Debt ceiling is like a credit card? Think again

I'm not a big fan of 'dine and dash' analogy that President Obama used to explain our debt ceiling situation. But I'm even less of a fan of the credit card analogy used by Euro Pacific Capital's Peter Schiff, which I received in the mail this morning.

In his press conference [Monday], President Obama said the Republican reluctance to raise the debt limit was the equivalent of a diner who had ordered and enjoyed a meal who then decides to leave the restaurant without paying. (Given how often this metaphor has been used by Democrats, it appears to be the sanctioned talking point).

But what he is really saying is that since this particular diner has no cash on hand, it would be much more responsible for him to use a credit card than to dine and dash. In taking this moral high ground the President ignores the fact that the diner (who has indebted himself through habitual restaurant meals) intends to pay his credit card bill with another card, and then repeat the process until he runs out of cards. So in the end, it's not the restaurateur who gets stiffed, but the issuer of the last card the diner is able to acquire.

If anything, the dashing diner isn't just one indebted person, it's a couple: a Republican and a Democrat in a somewhat troubled relationship. That said, the president is right, in that if the Congress fails to raise the debt ceiling, we simply won't be able to pay some of our bills, or service our debt.

But investor Peter Schiff is wrong to say it'll be because our credit card has reached its limit. Unlike  a Visa or American Express card, the U.S. Government-issued plastic (let's call it the CongressCard) has no limit. There's no card provider out there saying, "You can only borrow so much..." Quite the reverse, in fact: the card provider - all those people buying Treasury bonds - have an apparently insatiable appetite for our debt. That's right, they want to lend us more. It's a bit like those notices you get in the mail from your card company, except these notices say: There's no limit on your card! Keep borrowing at these low, low rates! As much as you like!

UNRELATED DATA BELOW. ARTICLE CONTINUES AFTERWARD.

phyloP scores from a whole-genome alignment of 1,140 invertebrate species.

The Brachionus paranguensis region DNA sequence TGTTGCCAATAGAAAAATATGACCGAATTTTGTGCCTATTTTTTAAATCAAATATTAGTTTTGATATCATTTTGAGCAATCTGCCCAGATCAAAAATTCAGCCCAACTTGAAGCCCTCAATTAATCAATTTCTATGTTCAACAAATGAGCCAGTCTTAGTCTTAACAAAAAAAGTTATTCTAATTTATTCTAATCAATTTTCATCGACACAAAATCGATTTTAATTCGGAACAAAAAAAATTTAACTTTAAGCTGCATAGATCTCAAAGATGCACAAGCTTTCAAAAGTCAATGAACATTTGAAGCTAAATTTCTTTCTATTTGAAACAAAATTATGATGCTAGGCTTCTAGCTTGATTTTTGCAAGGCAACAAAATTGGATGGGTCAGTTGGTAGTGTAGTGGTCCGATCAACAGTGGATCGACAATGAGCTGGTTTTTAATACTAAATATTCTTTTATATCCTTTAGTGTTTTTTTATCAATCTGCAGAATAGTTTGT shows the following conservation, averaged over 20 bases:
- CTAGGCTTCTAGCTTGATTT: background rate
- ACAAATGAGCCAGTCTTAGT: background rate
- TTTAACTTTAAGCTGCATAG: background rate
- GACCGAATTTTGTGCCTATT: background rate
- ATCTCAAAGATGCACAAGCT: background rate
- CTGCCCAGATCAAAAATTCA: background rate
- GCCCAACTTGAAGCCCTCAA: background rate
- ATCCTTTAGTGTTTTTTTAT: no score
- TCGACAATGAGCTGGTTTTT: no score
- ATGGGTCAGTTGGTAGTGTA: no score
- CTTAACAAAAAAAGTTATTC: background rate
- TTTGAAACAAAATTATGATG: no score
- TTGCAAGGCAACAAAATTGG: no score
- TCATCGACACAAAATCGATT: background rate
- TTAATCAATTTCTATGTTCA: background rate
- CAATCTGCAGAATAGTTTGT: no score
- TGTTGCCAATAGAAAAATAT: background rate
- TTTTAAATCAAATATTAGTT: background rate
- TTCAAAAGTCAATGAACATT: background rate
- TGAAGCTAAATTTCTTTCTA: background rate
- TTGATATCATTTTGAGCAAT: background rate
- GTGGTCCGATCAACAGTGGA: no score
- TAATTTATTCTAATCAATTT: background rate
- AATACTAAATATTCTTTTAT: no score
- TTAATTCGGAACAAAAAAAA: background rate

In other words, the CongressCard's credit limit -- also known as the debt ceiling -- is self-imposed. We can, if we choose to, raise that limit any time we want. We don't have to sign up for another card and pay off the old one with the new one, because the current card is good, and for now the sky is the limit. We only have one card, and we only need one card.

That's not to say, of course, that we should keep hammering that card in the way we have been. That's what the debt ceiling is for, to impose a little self discipline on our feuding couple. And let's not forget that the reason our fractious red/blue couple is dining in this expensive restaurant in the first place is because they chose to go there. Together. It may have been a stupid decision, but it's too late to argue about it when the bill arrives. They should have settled the fight before they left the house. And maybe agreed to go somewhere else for dinner. Or maybe cook at home.

About the author

Paddy Hirsch is a Senior Editor at Marketplace and the creator and host of the Marketplace Whiteboard. Follow Paddy on Twitter @paddyhirsch and on facebook at www.facebook.com/paddyhirsch101

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